Will the Pressure Canadian Workers Are Facing Be Seen in the U.S.? They’re Facing Jail


Pressure on workers is increasing, and if what happened last week in Canada is a sign of what can come to America, it’s going to get a lot worse.

The AlumaSafway, a Canadian scaffolding company, sent their workers a memo last week that demanded they accept voluntary” overtime shifts. If they did not, they would face termination, a hiring ban, legal action, and possible fines or jail time.

The Alberta Labour Relations Board (ALRB) indicated that an anonymous letter was shared among scaffolders at Suncor Inc. in Alberta, Canada that asked workers to “collectively refuse to work overtime shifts for the purpose of compelling incentives from the Employer, including improvements in compensation or working conditions.” Suncor is one of Canada’s largest fossil fuel companies.

According to the ALRB, this letter caused no workers to take on overtime shifts, and they decided that this action was illegal under the province’s labor laws. The laws maintain that strikes can not occur while a collective bargaining agreement is in force and before a vote has been taken.

“The Board finds the Employees’ concerted refusal to accept overtime shifts for the purpose of compelling the Employer to agree to terms and conditions of employment, which constitutes a refusal to work, to be an illegal strike,” it said in its decision.

The board also said that it would file the decision with the Alberta courts and that would make it enforceable as a court order. Therefore any violation would “result in civil or criminal penalties including contempt of court.”

The union’s collective bargaining agreement is clear that overtime is strictly voluntary, but this is not the case when there are not enough volunteers to complete a job.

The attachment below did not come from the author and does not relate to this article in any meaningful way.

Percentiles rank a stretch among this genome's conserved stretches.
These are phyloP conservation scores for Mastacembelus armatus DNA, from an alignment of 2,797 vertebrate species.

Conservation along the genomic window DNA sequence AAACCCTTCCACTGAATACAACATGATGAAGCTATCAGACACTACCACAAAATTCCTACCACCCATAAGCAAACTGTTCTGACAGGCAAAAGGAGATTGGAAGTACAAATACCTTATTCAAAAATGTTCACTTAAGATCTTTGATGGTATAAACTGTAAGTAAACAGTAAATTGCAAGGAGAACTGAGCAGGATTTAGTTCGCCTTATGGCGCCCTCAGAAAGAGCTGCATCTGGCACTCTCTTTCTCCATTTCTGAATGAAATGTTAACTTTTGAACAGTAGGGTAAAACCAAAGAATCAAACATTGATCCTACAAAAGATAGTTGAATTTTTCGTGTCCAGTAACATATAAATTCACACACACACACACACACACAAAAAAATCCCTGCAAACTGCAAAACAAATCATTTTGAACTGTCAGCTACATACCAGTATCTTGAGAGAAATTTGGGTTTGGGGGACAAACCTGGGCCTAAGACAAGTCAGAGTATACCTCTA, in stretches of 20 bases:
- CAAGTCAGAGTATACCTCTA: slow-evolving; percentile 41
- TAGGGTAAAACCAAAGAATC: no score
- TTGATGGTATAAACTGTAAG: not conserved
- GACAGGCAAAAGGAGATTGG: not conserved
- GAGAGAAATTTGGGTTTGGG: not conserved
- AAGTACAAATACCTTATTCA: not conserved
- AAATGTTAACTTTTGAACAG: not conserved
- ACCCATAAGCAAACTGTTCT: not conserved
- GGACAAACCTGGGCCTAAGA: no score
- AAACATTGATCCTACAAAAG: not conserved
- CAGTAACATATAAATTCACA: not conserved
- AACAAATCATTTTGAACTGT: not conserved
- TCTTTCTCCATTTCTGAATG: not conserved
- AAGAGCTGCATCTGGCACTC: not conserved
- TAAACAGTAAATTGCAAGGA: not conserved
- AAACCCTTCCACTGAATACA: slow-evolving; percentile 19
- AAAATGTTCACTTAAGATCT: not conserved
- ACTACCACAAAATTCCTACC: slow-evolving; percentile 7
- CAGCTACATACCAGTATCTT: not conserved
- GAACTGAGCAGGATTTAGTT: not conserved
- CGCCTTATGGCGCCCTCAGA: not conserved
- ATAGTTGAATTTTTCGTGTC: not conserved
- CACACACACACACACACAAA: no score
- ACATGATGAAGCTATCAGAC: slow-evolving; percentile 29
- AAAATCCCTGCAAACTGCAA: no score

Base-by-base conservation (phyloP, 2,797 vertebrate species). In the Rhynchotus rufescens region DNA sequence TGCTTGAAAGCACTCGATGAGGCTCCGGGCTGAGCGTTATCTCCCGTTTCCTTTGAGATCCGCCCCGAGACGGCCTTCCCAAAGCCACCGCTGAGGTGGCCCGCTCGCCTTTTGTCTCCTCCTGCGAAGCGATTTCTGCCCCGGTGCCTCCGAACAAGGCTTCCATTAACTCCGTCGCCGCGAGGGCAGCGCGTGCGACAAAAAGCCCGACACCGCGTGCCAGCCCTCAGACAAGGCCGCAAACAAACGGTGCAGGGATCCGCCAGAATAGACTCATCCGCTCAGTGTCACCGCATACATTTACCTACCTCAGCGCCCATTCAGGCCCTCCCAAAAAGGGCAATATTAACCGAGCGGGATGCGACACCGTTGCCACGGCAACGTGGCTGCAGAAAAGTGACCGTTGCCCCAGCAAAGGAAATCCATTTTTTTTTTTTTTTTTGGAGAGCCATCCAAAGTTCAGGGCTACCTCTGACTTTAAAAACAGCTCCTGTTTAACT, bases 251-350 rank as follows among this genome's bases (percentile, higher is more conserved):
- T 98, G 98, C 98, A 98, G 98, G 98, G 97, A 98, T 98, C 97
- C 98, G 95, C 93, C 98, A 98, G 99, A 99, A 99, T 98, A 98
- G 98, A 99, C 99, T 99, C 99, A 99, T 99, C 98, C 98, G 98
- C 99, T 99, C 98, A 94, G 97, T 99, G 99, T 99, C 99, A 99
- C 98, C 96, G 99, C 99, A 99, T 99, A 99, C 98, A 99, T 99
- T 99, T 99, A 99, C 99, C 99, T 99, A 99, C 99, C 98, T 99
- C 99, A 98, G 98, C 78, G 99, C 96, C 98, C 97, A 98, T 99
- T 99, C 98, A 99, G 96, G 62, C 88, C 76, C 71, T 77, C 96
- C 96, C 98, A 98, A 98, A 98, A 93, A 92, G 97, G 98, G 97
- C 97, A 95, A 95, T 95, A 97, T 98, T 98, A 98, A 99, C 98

When the letter encouraging workers to not take overtime shifts was circulated, AlumaSafway scaffold workers began refusing to work overtime shifts at the Suncor site. So the company filed a complaint with the labor board on August 24.

Someone posted a letter signed by two AlumaSafway managers, and they wanted that the company has been patient and given your union an opportunity to convince you that this coordinated refusal constitutes an illegal strike, and that you may face consequences as a result. Obviously, this has not worked.”

The company went further to warn that any violation could include consequences such as “discipline or termination of employment” along with a hiring ban “for those who continue to engage in illegal activity.”

AlumaSafway also threatened legal action and that there would be personal liability for any added production costs, penalties owing to the Owner, or, even the loss of the contract with our client.

The last warning included the possibility of fines and even jail time for the workers.

The company made this plea at the end of the letter, We do not want to impose any of the consequences set out above. This memo is intended to cause you to change your behavior by impressing upon you the seriousness of this matter, including the consequences that you may suffer if the strike continues.”

So in Canada, it does not look like there is any give for these scaffold workers. They can not continue to refuse to accept overtime shifts, even in the increasing heat wave that they’re experienced.

The collective bargaining agreement that is in place with AlumaSafway scaffolders was negotiated by the Labourers’ International Union of North America, Local 506. And it requires workers to give up the right to strike so long as the agreement is in effect in accordance with provincial law.

The ALRB, AlumaSafway, and Local 506 have not responded to a request for comment.

Pressure on the worker is increasing in Canada, and it looks like the same thing could happen in the United States.